Recycle bins on our high streets

November 9, 2007 at 8:40 am

With the UK still possessing one of the lowest recycle rates in Europe, 2007 has been a big year for Gordon Brown‘s new government in terms of environmental and recycling initiatives. One of the latest ideas has come in the form of special ‘recycling bins’ being dotted along our high streets, next to the normal litter bins, clearly marked with what recyclable waste one can deposit. The bins aren’t only planned for the high streets themselves but all public areas around towns such as car parks, recreation grounds, entertainment venues and shopping precincts.

The idea has come out of the Department for Environment Food and Rural Affairs (DEFRA) and their scheme this year called Recycle on the Go. Launched in Aug 2007, the scheme proposes a ‘voluntary code of practice’, as outlined in The Waste Strategy for England 2007 and is focused on encouraging and improving recycling in all public areas.

There have been ideas such as colour-coded bins, to help people understand where and what to recycle, but all of these initiatives will have to be taught to all of the individual owners of the public (or rather private) areas in our towns and cities. Advice will be available from Defra, who are working with the environment charity Encams, but one of the more obvious hurdles for this idea is where the funding will come from.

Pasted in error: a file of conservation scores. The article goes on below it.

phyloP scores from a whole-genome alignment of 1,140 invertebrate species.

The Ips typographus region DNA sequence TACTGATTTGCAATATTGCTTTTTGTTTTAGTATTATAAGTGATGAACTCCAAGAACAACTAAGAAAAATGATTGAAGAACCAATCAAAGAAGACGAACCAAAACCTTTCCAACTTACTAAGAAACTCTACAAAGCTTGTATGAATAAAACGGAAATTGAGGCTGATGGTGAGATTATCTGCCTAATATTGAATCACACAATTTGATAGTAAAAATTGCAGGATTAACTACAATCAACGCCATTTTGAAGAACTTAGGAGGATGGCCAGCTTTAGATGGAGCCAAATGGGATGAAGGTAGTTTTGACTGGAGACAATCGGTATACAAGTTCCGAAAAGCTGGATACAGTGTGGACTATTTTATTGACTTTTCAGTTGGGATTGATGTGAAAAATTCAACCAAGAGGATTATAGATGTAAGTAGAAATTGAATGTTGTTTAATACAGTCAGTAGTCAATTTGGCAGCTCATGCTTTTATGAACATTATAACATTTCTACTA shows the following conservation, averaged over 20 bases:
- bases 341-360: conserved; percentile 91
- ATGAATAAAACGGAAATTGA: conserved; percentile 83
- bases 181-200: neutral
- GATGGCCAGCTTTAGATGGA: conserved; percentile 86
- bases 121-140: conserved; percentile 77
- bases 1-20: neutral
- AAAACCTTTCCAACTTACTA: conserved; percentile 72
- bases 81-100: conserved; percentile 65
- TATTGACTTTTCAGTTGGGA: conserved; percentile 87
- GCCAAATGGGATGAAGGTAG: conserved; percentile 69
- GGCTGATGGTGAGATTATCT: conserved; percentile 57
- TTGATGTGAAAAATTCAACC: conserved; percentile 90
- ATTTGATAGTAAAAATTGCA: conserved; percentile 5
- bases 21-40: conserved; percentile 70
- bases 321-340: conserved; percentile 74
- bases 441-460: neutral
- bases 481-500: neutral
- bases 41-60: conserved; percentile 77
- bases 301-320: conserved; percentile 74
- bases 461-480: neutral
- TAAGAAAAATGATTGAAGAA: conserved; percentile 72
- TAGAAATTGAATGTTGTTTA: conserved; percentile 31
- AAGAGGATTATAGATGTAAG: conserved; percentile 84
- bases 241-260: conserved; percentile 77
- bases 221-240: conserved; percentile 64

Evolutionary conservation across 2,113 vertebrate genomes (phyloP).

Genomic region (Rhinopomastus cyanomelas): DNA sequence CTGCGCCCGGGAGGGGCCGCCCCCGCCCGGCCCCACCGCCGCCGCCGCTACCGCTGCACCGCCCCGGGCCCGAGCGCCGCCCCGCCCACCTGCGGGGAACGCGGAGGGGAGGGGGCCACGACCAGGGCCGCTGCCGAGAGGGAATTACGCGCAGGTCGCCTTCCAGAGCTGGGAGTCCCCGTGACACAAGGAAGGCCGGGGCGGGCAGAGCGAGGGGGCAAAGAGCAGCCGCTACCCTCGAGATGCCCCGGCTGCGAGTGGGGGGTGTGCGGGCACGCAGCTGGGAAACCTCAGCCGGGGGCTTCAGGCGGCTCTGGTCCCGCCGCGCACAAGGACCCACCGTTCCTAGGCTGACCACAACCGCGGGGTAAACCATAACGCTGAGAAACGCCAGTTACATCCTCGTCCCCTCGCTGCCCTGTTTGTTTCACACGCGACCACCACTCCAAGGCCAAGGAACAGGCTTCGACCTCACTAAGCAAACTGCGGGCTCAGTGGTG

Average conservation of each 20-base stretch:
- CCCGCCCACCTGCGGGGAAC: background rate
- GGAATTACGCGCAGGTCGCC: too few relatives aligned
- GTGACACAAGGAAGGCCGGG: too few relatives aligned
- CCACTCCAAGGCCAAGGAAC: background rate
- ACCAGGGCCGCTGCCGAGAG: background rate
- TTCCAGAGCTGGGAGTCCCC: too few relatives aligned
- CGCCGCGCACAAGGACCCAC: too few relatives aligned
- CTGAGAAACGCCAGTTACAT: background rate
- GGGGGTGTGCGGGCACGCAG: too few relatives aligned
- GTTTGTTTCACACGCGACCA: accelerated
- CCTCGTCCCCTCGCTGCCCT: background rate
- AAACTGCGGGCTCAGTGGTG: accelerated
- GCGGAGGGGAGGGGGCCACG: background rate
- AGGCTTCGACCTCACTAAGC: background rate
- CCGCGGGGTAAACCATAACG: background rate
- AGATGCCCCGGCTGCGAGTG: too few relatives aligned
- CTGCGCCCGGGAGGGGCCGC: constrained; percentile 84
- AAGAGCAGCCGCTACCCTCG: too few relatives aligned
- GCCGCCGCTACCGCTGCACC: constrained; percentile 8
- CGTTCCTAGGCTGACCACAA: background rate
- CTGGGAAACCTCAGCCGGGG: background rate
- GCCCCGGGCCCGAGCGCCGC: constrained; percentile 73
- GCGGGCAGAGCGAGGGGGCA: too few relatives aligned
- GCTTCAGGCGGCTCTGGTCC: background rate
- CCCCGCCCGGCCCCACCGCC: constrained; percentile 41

Chairman of the Local Government Association’s Environment Board Paul Bettison was sceptical, “The government have come up with this as a good idea but my concern is they have given no increase of assistance with funding.”

Techniques such as this are not a new idea in the UK and certainly not in Europe. Already a number of UK towns and cities have adopted methods to encourage their residents to recycle on the move.

  • In Norwich city centre there are a number of recycling bins and the local council plan to increase them to every street corner.
  • There are ‘commuter bins’ in the centre of London for all the thousands of free daily newspapers generated in rush-hour.
  • In Manchester airport there are similar bins for all types of waste.
  • In Chester they have designated ‘green spaces’ in the town to recycle waste around the river and park areas.
  • Bins already in operation in the London borough of Camden are likely to be a good bench-mark for the rest of the country. There are over 50 bins dotted around the borough; all made from 100% recycled plastic themselves and accepting all kinds of paper, cans, glass and plastic bottles.

The British public often generate as much rubbish when out and about as they do at home, so this idea seems to make perfect sense. It might all boil down to finding funding for it though, or it might be more about the local councils and landowners making the services easily available and understandable. Then again, it’s more likely to prove a success or failure if we, the public, make an effort to find these bins and actually use them.

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One response to “Recycle bins on our high streets”

  1. Mercy says:

    I think that will be a great idea. The sooner put into place the better.

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